The Board of Parole is an independent body and the sole entity that considers and determines parole eligibility, sets conditions of release, and revokes parole when the conditions are violated.
Parole is discretionary release from prison that enables the former offender to serve the remainder of their sentence in the community as long as the terms of conditions set by the New York State Board of Parole are met.
Making Release Determinations
The Parole Board determines which incarcerated individuals serving indeterminate sentences in state prison may be released to community supervision. Executive Law (Section 259-i (2) (a)) requires the Parole Board to personally interview incarcerated individuals eligible for release.
The Parole Board panel, generally comprised of 2 or 3 members, reviews the incarcerated individual's file, letters in support of or opposition to release, and recommendations from district attorneys, sentencing courts, and defense attorneys who represented them at the time of the offense to determine release.
Incarcerated individuals do not have the right to counsel at release interviews.
Conditions of Release
The Board sets conditions of release for incarcerated individuals released to community supervision.
The Board also sets release conditions for those "conditionally released" to community supervision by statute who have earned time off the maximum sentence for good behavior.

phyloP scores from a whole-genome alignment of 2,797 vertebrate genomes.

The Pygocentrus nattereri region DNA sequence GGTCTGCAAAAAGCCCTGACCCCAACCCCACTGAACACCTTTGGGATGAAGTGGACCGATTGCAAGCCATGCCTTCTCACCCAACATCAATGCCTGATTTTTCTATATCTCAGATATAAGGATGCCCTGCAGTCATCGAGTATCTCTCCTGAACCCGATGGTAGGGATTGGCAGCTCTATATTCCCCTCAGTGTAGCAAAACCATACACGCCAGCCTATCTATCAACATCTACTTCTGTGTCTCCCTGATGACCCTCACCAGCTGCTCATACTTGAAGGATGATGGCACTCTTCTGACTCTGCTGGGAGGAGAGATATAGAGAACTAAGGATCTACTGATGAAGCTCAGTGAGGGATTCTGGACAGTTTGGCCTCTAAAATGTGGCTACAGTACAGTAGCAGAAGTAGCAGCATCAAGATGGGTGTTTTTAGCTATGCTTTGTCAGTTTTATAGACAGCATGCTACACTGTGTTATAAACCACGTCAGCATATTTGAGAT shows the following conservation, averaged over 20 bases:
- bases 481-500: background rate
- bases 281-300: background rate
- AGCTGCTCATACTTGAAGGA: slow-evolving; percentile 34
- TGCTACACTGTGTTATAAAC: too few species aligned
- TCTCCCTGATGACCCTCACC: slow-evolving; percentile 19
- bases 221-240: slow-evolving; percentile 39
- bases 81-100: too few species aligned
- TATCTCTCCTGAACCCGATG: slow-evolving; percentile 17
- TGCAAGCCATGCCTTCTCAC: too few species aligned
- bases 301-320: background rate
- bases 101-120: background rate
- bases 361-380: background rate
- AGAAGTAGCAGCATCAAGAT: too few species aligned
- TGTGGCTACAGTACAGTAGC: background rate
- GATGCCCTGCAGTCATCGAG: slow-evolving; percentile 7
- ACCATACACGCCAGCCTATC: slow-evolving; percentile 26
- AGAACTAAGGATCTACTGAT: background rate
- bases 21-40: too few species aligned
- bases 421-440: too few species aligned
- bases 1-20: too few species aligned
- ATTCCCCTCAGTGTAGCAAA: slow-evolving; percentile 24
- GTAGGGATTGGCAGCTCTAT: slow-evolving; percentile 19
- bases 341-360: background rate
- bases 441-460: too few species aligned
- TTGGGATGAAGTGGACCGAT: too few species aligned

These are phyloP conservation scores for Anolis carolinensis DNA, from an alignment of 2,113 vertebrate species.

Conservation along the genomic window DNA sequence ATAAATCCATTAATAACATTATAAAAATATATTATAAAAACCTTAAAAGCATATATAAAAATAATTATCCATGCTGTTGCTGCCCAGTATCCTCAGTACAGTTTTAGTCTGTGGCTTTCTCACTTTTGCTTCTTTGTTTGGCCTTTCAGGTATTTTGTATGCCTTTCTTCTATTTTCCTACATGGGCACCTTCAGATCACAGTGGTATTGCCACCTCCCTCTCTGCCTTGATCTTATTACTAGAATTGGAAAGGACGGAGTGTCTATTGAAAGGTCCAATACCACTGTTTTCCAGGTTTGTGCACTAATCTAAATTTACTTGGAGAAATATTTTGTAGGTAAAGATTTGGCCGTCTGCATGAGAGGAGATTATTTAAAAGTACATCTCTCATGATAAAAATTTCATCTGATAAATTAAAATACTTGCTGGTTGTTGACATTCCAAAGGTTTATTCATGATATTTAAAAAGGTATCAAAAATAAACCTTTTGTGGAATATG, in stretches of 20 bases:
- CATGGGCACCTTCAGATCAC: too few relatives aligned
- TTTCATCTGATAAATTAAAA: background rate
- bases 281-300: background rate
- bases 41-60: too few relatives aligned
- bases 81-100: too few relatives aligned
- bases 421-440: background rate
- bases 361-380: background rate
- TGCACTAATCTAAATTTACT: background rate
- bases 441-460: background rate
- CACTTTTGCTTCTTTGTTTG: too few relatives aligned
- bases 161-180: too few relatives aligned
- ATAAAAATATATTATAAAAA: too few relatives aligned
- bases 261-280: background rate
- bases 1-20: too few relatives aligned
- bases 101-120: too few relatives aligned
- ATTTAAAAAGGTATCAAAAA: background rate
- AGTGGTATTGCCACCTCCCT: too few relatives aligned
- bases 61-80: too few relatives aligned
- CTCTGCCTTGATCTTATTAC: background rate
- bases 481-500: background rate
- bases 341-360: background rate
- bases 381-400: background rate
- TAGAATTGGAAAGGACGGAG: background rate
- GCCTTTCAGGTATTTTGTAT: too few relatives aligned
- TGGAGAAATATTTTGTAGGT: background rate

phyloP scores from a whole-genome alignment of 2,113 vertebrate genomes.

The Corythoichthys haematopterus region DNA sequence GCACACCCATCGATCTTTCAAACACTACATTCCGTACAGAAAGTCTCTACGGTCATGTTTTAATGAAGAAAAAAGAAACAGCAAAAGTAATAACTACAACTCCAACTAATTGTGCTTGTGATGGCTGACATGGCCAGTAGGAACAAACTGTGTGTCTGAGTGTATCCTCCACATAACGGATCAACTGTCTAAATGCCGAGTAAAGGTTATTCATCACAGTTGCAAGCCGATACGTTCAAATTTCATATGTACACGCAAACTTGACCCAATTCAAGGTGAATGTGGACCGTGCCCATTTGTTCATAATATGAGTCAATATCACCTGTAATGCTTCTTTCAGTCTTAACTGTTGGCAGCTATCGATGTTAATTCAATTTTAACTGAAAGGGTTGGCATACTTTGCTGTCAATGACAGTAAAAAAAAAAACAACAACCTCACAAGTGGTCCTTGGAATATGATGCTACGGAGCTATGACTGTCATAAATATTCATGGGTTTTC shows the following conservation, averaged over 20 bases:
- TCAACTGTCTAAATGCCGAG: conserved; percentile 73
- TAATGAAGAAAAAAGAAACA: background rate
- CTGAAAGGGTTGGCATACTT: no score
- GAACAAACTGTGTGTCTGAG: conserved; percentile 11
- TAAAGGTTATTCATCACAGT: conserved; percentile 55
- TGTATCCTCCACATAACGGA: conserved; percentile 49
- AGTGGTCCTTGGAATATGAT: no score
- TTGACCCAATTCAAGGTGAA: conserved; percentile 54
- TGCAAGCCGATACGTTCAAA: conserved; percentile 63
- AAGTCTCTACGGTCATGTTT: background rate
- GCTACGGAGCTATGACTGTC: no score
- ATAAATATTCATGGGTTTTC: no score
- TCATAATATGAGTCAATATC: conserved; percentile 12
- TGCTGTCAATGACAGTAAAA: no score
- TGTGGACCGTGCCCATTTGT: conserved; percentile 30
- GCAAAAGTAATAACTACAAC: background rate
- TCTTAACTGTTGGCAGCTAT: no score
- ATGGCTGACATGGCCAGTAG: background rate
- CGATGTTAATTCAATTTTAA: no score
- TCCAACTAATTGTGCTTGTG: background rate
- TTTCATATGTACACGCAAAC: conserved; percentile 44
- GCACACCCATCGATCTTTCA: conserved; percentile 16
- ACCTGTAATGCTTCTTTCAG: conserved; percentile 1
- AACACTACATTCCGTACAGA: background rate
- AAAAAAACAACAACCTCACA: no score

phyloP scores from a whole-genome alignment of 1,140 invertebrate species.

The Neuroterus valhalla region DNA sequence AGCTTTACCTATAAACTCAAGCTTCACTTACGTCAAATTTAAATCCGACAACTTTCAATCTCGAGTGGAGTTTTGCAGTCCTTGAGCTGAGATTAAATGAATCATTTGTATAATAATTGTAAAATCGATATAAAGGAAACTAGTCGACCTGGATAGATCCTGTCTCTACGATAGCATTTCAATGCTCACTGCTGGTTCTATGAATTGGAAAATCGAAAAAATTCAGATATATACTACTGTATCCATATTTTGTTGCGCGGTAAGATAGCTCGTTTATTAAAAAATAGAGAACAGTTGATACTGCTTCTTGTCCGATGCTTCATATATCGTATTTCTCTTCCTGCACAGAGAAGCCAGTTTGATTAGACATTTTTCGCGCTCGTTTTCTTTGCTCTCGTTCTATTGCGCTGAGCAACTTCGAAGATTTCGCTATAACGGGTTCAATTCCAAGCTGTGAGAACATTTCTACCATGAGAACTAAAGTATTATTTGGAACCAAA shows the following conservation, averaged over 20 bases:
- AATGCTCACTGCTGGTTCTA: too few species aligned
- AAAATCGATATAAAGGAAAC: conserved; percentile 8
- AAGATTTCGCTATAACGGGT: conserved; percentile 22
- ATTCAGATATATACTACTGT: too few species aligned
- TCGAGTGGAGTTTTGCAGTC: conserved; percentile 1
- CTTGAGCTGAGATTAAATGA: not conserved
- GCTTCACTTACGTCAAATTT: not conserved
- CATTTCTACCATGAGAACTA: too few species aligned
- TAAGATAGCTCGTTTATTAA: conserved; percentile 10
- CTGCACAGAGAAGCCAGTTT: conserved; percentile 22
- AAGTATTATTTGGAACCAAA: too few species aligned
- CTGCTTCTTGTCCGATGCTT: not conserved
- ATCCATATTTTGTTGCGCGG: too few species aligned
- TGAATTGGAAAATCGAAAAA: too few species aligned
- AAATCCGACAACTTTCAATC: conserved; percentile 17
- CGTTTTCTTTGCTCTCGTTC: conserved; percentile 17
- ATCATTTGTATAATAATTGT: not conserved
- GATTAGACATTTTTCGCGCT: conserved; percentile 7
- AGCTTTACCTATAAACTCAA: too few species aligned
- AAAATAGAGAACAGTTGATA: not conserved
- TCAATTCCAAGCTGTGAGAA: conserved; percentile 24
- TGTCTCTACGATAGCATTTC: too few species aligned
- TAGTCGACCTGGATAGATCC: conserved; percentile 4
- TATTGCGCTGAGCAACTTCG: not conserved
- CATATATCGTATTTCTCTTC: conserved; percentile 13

Sentencing reforms enacted in 1995 and 1998 change sentences for violent felony offenders. Violent offenders now receive determinate prison sentences, which are definite terms that are not subject to review by the Parole Board. For example, a sentence of six years is determinate because the individual will spend no more than six years incarcerated (minus time off for good behavior, in certain instances). Individuals with determinate sentences are released to Community Supervision without appearing before the Parole Board for release consideration, but the Parole Board still imposes conditions of release for them. Once the individual is rendered, the Parole Officer may also set conditions.
Under Executive Law (Section 259-i (3) (f) (x)), the Parole Board has the authority to revoke community supervision when it determines a releasee has violated the conditions of release in an important respect.
Parole Board action may result in returning the individual to state prison or imposing other appropriate sanctions. In some cases, Parole Board action has been delegated to Administrative Hearing Officers, which under the authority of the Parole Board, adjudicates due process violations.